Hosted by the Geneva Academy, the Permanent Mission of Australia, the Australian Human Rights Commission and the Global Alliance of National Human Rights Institutions
In 1993, the international community adopted the Paris Principles, encouraging states to establish national institutions for the protection and promotion of human rights. These institutions, now commonly known as National Human Rights Institutions or NHRIs, have since become an integral part of the international and national human rights systems.
NHRIs play an essential role in promoting the implementation by states of their international human rights obligations, and to translate those into lived realities for the people on the ground. In line with their mandates and functions under the Paris Principles, NHRIs help states engage meaningfully in the international human rights system and provide a source of independent analysis and accountability where states fall short in fulfilling their responsibilities.
This event will explore the ways in which NHRIs have contributed to improving the lives of individuals around the world over the past 25 years, and the role they continue to play in promoting and protecting human rights both domestically and internationally.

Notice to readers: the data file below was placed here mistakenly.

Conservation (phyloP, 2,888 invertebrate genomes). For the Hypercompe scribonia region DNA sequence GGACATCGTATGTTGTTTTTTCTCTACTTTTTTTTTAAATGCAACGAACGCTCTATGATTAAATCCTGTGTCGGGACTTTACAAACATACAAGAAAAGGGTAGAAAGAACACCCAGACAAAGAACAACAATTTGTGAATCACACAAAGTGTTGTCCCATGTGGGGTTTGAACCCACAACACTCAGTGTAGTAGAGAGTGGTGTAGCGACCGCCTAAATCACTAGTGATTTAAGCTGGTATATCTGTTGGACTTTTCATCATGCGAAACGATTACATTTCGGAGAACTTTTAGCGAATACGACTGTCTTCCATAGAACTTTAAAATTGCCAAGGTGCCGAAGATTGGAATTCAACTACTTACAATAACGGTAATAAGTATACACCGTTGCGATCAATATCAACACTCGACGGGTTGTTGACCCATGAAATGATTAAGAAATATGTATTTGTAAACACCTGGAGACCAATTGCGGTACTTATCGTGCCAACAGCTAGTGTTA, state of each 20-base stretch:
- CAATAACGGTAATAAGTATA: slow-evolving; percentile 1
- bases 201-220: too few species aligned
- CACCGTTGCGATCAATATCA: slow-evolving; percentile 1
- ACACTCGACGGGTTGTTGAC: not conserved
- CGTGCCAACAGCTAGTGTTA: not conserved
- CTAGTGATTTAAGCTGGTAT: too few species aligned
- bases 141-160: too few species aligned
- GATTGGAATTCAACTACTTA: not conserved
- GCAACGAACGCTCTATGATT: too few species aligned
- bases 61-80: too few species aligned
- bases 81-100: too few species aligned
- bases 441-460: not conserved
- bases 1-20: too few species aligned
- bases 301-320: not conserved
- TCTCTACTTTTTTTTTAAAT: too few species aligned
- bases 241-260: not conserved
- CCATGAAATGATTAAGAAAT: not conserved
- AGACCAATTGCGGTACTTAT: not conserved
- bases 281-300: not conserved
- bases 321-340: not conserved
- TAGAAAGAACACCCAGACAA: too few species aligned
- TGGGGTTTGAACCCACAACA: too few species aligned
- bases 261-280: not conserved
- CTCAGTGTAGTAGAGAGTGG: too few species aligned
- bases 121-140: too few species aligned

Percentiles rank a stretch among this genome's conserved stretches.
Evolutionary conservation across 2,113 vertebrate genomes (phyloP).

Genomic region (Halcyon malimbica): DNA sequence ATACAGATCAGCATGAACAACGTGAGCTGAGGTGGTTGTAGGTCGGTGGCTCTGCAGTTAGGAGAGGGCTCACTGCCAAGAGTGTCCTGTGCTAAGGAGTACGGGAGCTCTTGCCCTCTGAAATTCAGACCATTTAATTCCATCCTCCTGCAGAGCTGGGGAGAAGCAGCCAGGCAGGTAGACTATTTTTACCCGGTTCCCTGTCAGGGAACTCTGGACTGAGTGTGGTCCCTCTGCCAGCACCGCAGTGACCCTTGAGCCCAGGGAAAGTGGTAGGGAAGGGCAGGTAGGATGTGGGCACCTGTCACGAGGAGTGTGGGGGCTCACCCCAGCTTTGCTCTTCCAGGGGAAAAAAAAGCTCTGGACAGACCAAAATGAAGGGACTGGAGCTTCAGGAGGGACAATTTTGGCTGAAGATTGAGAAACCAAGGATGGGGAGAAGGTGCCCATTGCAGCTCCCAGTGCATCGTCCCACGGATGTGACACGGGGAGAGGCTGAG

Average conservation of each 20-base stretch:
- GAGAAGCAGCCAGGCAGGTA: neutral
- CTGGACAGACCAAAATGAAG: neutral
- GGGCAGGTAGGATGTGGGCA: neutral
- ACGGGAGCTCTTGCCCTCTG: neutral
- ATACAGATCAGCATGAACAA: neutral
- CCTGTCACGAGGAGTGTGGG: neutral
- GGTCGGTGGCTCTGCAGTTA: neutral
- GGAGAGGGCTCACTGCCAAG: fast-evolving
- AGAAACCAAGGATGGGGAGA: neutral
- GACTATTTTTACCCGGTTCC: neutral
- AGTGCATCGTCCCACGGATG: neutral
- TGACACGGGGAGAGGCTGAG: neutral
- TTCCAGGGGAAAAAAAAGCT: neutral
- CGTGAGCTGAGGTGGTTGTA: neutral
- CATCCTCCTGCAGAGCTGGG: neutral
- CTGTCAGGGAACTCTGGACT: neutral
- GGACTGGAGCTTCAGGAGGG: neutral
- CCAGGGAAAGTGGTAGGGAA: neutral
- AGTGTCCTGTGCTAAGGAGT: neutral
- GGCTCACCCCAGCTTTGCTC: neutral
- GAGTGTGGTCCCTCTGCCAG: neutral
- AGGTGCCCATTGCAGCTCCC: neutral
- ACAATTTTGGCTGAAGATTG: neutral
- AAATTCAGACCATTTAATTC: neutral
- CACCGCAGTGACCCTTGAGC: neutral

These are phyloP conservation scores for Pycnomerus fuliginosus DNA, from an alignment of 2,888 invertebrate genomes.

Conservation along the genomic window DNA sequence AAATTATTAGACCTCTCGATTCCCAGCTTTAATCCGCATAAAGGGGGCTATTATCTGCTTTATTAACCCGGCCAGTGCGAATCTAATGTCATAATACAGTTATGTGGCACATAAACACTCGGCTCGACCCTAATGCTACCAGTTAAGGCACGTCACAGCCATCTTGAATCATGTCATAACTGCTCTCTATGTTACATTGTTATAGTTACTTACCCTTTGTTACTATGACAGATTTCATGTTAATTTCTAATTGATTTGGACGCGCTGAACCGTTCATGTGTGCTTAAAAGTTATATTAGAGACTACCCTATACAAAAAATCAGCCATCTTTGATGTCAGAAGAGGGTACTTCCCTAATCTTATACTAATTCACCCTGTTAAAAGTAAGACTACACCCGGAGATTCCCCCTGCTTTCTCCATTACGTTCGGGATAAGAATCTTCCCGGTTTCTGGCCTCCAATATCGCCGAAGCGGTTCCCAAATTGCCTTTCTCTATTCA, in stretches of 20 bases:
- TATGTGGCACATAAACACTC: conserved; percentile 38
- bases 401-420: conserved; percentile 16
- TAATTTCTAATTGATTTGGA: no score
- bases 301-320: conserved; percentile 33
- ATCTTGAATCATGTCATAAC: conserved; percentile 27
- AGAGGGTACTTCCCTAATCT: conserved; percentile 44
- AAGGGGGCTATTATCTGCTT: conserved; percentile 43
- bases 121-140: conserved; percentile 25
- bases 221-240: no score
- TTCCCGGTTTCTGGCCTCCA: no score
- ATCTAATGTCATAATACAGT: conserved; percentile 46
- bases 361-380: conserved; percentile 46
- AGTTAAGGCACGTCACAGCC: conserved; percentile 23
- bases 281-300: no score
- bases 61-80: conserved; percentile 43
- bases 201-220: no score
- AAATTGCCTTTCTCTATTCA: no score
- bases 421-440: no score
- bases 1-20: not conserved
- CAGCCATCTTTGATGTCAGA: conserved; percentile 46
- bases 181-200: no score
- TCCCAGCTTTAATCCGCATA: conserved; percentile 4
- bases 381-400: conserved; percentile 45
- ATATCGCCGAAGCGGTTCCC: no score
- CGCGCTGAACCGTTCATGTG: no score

The event will also look to the future of NHRIs, and the key challenges and opportunities ahead. Chief among these will be the way in which NHRIs engage with the 2030 Agenda for Sustainable Development, and how their core work is changing to adapt to the paradigm of the Sustainable Development Goals and the principle to ‘leave no-one behind’.
- Dr Christophe Golay, Strategic Adviser on Economic, Social and Cultural Rights and Senior Research Fellow, Geneva Academy of International Humanitarian Law and Human Rights
- Professor Rosalind Croucher, President, Australian Human Rights Commission
- Professor Beate Rudolf, Chairperson, Global Alliance of National Human Rights Institutions and Director, German Institute for Human Rights
The presentation will be followed by light refreshments.